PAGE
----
What’s a Receiver?
A receiver is a person or company appointed by a government entity, court, or other party to take over the day-to-day operations of a community association. Like a good property manager, a receiver pays bills, collects income and schedules repairs. Receivers take charge when communities can’t come together in a quorum with a functional board of directors, or when the community is troubled from legally elected officials who have lost favor with a majority of owners because of perceived or actual mismanagement, fraud, or theft.
Members of the association can petition the Superior Court to appoint a receiver to handle the community’s business when they are unhappy about how their money is being spent or how their property is being maintained. It is a temporary, but an expensive fix that can last a few years or more. The costs are high because members must pay for court fees and the professional receiver’s services. These expenses will be added to owners’ regular assessments and the HOA’s normal operating expenses.
Receivers have more power than the board of directors in enforcing the CC&Rs and implementing budgets. Title holders get help managing their money and property with a receiver, but lose voting rights and their ‘voice’ once a receiver is appointed.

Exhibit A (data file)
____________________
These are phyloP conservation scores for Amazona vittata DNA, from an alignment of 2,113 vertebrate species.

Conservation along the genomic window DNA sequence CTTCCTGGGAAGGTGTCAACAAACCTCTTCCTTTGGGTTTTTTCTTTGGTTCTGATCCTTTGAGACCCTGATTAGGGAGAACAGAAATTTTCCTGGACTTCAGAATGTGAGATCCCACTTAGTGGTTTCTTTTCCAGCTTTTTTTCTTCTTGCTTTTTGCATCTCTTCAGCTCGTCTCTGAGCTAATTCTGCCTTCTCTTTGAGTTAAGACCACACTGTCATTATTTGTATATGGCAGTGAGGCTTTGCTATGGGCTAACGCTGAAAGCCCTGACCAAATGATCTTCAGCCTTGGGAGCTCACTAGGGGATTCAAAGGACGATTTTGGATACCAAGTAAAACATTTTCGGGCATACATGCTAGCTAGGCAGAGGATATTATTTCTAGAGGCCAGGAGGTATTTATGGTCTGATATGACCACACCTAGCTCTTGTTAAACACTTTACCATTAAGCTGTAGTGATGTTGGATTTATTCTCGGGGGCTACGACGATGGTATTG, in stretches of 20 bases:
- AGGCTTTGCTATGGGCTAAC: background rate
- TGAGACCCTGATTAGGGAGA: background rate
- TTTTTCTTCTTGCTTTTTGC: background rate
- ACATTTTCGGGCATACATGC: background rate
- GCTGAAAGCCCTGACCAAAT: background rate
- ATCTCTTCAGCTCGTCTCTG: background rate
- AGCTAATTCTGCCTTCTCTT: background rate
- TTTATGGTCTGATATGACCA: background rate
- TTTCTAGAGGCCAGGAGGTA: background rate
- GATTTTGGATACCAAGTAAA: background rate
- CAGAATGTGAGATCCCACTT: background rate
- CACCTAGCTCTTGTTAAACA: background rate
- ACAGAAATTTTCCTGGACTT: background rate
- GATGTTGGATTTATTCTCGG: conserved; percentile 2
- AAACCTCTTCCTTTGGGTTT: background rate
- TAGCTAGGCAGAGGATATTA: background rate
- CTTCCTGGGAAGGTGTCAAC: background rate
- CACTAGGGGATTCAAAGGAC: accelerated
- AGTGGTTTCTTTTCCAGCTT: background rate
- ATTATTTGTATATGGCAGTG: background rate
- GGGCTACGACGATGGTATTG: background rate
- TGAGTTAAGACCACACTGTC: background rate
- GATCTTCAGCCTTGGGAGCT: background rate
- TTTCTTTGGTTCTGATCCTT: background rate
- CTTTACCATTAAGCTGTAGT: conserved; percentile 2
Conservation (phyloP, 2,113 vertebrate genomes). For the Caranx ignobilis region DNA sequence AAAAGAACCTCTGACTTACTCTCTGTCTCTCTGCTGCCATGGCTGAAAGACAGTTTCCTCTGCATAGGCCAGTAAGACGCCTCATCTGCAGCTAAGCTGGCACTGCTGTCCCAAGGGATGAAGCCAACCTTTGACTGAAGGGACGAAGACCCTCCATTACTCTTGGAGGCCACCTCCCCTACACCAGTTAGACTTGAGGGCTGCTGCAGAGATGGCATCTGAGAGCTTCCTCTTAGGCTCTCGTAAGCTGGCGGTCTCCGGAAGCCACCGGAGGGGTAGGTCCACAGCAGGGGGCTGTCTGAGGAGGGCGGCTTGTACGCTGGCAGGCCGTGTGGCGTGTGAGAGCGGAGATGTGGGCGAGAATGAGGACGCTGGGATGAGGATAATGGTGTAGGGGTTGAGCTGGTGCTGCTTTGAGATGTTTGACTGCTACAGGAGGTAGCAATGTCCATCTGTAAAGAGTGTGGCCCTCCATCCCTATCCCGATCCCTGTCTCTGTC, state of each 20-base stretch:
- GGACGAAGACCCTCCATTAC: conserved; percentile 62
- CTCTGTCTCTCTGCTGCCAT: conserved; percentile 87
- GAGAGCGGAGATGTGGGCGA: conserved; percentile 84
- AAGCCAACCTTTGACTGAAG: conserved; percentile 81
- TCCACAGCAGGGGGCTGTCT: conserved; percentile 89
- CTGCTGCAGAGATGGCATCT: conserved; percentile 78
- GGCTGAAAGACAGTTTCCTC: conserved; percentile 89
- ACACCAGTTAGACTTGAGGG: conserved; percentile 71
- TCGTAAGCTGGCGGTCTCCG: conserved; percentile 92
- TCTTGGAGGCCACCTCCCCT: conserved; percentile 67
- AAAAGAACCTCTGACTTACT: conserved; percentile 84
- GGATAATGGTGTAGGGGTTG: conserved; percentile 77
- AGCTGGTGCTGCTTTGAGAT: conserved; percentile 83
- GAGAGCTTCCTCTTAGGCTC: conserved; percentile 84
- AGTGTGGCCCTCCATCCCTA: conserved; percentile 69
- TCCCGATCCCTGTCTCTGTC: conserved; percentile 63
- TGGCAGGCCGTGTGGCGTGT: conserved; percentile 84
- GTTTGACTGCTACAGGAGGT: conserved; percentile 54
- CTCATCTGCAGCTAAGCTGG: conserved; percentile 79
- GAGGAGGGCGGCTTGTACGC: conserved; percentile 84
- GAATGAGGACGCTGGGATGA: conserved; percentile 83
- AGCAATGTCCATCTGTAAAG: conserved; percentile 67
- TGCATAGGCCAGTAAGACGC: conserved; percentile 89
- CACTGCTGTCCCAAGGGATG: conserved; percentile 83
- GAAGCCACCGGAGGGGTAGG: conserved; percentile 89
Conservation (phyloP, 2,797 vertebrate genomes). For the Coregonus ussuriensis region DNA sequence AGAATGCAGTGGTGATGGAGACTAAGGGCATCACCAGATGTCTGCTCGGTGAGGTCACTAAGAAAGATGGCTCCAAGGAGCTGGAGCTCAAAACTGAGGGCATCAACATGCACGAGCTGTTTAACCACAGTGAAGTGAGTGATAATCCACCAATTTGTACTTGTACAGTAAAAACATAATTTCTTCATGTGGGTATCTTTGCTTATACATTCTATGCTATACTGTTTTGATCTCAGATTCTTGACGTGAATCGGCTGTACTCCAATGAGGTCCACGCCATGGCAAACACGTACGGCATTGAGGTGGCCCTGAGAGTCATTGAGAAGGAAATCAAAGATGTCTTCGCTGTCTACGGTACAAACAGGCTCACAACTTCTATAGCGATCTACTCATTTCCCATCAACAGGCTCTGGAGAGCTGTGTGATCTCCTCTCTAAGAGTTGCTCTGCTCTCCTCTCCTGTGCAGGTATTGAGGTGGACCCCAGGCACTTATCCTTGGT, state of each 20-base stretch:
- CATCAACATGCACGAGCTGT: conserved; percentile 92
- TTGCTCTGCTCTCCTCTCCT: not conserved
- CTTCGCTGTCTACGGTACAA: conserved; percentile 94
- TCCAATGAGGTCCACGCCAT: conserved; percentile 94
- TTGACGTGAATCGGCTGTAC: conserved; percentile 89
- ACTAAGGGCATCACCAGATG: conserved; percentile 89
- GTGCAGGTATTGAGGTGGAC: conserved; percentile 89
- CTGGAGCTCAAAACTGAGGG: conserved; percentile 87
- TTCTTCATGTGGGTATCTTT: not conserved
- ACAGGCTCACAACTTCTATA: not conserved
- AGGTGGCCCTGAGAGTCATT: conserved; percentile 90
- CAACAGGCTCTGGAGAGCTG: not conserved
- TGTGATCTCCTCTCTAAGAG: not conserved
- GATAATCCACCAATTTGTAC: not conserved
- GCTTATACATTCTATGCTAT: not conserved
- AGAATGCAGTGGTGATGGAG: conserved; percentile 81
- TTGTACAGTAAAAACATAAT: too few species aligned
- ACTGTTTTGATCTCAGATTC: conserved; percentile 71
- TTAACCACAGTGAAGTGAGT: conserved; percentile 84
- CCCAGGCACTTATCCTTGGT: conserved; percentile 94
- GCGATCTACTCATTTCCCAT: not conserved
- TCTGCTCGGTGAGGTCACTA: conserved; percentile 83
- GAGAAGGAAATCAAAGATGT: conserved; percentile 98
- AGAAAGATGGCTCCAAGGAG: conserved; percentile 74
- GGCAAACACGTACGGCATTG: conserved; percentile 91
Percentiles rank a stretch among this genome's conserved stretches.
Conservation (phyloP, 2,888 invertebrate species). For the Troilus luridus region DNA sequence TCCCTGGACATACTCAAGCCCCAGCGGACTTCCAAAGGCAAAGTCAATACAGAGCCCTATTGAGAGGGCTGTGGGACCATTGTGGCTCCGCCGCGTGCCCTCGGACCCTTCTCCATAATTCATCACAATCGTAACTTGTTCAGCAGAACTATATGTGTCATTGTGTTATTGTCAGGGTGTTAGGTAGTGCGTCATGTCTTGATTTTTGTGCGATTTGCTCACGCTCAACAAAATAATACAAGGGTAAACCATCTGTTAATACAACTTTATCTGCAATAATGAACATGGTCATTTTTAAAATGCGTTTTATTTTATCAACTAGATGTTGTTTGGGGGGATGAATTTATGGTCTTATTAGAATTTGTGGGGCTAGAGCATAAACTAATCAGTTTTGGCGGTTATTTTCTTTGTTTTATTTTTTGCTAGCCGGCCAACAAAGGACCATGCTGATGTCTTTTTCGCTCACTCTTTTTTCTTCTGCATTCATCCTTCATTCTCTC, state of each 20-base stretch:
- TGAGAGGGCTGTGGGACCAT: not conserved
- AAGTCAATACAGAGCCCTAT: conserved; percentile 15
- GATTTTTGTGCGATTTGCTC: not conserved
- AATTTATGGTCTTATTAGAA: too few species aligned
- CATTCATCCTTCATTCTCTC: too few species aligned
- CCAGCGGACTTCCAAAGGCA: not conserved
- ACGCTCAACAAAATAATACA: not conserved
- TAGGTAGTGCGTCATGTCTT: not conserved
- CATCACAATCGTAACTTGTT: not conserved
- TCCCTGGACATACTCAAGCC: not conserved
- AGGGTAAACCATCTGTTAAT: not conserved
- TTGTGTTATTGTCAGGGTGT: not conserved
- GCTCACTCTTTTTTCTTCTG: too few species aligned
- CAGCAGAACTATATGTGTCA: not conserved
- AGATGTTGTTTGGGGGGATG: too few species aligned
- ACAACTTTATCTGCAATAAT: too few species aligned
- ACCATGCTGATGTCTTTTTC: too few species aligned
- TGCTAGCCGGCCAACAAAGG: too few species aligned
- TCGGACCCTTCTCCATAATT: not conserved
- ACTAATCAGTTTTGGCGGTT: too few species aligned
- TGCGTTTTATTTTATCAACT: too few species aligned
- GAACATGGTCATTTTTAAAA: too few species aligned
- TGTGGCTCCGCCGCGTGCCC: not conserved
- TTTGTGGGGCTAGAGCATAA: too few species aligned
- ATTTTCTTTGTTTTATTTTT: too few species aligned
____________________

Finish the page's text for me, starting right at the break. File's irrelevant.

A better option for troubled associations is to consider hiring a good management firm that they can authorize to take over jobs previously handled by the board. When errant board members are the problem, a majority of members can vote to reassign board duties to the management company. If it’s necessary to pay a few members to serve on the board to have a quorum and the legal documents allow it, a receiver can assume the board’s responsibilities.
A strong management company can eliminate the need for a receiver. While getting a receiver is an option, it isn’t the only one. To avoid the stigma of receivership and a loss of power over their own affairs, homeowners should check their legal documents, determine what flexibility there is establishing a proper board, and discover other options to avoid the receivership option altogether.